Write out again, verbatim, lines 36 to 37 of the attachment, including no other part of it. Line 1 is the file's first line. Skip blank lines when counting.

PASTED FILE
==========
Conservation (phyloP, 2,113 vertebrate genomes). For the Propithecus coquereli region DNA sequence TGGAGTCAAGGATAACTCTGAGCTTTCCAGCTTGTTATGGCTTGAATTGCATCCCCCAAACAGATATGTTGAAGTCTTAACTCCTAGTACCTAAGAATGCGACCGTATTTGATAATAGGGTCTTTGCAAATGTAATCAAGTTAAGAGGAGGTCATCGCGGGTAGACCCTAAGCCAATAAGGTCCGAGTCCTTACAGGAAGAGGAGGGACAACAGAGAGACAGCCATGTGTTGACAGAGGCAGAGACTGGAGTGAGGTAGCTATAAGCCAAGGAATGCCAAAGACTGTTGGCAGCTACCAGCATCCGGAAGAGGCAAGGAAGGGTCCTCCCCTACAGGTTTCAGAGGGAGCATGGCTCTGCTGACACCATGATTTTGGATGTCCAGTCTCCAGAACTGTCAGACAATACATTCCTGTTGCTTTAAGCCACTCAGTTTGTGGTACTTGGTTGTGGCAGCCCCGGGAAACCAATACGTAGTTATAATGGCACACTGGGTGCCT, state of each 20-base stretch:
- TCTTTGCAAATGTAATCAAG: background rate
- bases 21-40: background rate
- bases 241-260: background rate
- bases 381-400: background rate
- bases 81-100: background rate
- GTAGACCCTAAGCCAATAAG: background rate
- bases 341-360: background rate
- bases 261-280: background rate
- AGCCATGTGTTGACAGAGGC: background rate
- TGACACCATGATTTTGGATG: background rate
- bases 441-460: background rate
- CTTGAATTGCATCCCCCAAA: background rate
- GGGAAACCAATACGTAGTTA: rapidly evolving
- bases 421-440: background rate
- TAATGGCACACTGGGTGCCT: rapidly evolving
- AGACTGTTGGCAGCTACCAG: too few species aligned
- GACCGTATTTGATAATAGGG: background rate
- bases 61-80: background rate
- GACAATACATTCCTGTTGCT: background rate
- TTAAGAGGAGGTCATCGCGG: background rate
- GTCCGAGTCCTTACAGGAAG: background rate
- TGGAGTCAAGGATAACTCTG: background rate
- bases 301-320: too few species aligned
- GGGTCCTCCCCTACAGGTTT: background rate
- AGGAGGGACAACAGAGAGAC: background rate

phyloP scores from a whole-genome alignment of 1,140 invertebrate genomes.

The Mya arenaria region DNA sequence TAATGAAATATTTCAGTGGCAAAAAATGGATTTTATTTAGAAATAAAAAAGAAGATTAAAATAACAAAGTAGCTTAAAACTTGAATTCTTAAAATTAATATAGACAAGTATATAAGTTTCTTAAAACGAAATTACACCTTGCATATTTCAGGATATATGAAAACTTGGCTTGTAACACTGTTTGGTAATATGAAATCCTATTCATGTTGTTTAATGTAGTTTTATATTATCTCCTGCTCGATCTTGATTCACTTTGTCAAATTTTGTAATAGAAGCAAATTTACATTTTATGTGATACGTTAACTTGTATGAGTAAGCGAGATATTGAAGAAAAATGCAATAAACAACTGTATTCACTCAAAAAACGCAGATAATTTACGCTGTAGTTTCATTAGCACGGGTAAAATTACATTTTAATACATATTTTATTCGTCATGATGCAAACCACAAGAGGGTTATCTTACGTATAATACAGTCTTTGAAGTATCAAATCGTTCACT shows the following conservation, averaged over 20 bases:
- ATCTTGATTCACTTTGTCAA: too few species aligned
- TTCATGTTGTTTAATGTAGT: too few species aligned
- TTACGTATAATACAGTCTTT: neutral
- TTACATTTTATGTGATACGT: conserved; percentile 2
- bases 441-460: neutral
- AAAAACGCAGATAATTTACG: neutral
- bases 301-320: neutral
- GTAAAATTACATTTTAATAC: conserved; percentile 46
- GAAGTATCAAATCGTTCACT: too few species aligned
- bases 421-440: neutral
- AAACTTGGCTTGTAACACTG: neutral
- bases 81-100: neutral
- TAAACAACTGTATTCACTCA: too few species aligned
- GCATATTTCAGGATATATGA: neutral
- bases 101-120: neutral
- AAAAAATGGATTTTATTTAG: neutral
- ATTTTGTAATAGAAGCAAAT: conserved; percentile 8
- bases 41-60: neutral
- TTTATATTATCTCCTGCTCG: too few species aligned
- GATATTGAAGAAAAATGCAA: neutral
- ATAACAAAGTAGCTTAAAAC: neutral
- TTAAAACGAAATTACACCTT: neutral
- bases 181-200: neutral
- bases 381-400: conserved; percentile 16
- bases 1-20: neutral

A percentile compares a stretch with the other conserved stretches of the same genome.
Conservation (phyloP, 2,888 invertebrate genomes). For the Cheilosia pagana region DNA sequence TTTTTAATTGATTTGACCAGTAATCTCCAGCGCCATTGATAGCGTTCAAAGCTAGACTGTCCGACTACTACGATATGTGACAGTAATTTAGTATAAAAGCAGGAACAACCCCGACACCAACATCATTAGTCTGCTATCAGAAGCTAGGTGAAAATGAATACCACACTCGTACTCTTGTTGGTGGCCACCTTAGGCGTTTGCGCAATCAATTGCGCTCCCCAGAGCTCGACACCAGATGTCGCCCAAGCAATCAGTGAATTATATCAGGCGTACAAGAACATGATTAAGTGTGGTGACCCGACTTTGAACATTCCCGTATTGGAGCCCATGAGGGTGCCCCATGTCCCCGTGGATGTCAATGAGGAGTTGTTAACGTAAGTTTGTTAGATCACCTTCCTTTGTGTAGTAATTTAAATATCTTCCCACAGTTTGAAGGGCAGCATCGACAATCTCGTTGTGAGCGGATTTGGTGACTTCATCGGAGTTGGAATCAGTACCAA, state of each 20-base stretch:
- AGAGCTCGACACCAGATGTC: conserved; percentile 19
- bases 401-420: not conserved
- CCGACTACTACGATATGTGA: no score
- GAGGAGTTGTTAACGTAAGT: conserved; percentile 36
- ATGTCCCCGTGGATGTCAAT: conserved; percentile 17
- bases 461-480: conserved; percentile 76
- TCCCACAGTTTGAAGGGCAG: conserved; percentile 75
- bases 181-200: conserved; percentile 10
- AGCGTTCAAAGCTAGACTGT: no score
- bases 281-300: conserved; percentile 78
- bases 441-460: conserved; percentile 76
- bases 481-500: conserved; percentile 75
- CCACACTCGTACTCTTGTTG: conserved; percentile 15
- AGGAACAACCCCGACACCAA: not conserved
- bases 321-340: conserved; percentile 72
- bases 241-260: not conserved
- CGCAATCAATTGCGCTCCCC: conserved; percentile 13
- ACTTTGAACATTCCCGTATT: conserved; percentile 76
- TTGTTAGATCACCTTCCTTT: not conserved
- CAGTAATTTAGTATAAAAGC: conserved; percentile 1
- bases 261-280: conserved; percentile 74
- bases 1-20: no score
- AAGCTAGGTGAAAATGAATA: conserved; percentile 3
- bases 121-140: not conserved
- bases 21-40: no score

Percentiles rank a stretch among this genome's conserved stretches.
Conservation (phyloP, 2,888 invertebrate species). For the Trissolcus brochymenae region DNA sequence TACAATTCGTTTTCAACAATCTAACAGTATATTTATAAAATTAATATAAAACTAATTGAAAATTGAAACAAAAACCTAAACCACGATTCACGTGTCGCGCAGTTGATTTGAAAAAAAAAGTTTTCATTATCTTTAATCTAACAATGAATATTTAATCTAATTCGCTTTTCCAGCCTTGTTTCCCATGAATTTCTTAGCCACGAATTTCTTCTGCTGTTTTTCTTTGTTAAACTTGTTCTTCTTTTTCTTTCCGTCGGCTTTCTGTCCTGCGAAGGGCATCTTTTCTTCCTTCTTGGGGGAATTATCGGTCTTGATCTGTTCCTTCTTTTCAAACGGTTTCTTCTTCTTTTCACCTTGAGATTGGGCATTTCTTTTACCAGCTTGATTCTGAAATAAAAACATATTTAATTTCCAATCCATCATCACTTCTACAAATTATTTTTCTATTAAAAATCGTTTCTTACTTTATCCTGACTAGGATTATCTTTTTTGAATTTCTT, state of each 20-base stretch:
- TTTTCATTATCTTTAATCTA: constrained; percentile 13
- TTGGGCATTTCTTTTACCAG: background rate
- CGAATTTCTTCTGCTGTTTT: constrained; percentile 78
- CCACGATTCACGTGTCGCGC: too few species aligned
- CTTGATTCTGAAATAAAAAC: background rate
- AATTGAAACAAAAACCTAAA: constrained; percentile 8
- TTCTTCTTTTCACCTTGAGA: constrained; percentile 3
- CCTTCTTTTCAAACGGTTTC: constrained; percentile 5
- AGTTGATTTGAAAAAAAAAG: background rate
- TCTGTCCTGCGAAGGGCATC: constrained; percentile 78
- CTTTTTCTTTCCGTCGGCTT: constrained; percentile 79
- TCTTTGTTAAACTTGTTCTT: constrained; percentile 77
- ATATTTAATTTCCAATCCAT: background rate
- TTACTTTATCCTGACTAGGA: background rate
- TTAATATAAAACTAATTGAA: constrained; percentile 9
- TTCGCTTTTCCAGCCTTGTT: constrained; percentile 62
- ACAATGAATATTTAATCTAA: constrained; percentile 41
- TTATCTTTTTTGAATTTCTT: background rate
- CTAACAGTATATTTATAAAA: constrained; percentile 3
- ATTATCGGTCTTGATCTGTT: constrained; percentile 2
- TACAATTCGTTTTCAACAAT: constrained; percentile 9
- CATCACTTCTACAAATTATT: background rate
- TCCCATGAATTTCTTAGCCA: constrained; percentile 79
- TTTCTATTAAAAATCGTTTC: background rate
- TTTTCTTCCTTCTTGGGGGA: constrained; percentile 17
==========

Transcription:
- GTAAAATTACATTTTAATAC: conserved; percentile 46
- GAAGTATCAAATCGTTCACT: too few species aligned